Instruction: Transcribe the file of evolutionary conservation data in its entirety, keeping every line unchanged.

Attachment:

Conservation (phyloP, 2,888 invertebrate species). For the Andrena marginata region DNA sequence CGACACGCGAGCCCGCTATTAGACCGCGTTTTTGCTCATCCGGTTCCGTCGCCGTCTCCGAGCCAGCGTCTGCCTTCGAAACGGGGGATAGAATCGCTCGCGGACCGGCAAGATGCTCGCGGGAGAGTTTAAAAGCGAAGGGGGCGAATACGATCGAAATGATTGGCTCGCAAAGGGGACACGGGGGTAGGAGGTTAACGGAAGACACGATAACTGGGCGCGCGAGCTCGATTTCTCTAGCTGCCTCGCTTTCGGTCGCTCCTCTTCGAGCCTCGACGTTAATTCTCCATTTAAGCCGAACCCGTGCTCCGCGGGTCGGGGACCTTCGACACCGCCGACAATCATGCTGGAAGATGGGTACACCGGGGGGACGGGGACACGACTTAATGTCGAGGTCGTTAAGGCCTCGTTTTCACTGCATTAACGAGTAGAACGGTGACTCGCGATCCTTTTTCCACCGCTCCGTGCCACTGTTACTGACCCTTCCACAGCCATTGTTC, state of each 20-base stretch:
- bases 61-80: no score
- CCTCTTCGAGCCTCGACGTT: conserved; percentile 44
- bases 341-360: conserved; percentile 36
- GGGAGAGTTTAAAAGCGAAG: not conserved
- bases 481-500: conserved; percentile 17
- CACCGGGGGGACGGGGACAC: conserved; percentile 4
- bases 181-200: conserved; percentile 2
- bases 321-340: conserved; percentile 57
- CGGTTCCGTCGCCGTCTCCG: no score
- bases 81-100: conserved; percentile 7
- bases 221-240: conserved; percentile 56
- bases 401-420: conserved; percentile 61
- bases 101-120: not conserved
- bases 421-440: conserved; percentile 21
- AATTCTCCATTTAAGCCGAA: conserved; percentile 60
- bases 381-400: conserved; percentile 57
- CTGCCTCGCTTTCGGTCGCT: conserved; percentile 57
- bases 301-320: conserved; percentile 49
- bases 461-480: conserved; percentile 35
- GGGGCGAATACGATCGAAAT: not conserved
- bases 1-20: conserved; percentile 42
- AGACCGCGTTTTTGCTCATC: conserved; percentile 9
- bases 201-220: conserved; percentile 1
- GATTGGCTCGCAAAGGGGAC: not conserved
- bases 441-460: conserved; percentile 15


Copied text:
Conservation (phyloP, 2,888 invertebrate species). For the Andrena marginata region DNA sequence CGACACGCGAGCCCGCTATTAGACCGCGTTTTTGCTCATCCGGTTCCGTCGCCGTCTCCGAGCCAGCGTCTGCCTTCGAAACGGGGGATAGAATCGCTCGCGGACCGGCAAGATGCTCGCGGGAGAGTTTAAAAGCGAAGGGGGCGAATACGATCGAAATGATTGGCTCGCAAAGGGGACACGGGGGTAGGAGGTTAACGGAAGACACGATAACTGGGCGCGCGAGCTCGATTTCTCTAGCTGCCTCGCTTTCGGTCGCTCCTCTTCGAGCCTCGACGTTAATTCTCCATTTAAGCCGAACCCGTGCTCCGCGGGTCGGGGACCTTCGACACCGCCGACAATCATGCTGGAAGATGGGTACACCGGGGGGACGGGGACACGACTTAATGTCGAGGTCGTTAAGGCCTCGTTTTCACTGCATTAACGAGTAGAACGGTGACTCGCGATCCTTTTTCCACCGCTCCGTGCCACTGTTACTGACCCTTCCACAGCCATTGTTC, state of each 20-base stretch:
- bases 61-80: no score
- CCTCTTCGAGCCTCGACGTT: conserved; percentile 44
- bases 341-360: conserved; percentile 36
- GGGAGAGTTTAAAAGCGAAG: not conserved
- bases 481-500: conserved; percentile 17
- CACCGGGGGGACGGGGACAC: conserved; percentile 4
- bases 181-200: conserved; percentile 2
- bases 321-340: conserved; percentile 57
- CGGTTCCGTCGCCGTCTCCG: no score
- bases 81-100: conserved; percentile 7
- bases 221-240: conserved; percentile 56
- bases 401-420: conserved; percentile 61
- bases 101-120: not conserved
- bases 421-440: conserved; percentile 21
- AATTCTCCATTTAAGCCGAA: conserved; percentile 60
- bases 381-400: conserved; percentile 57
- CTGCCTCGCTTTCGGTCGCT: conserved; percentile 57
- bases 301-320: conserved; percentile 49
- bases 461-480: conserved; percentile 35
- GGGGCGAATACGATCGAAAT: not conserved
- bases 1-20: conserved; percentile 42
- AGACCGCGTTTTTGCTCATC: conserved; percentile 9
- bases 201-220: conserved; percentile 1
- GATTGGCTCGCAAAGGGGAC: not conserved
- bases 441-460: conserved; percentile 15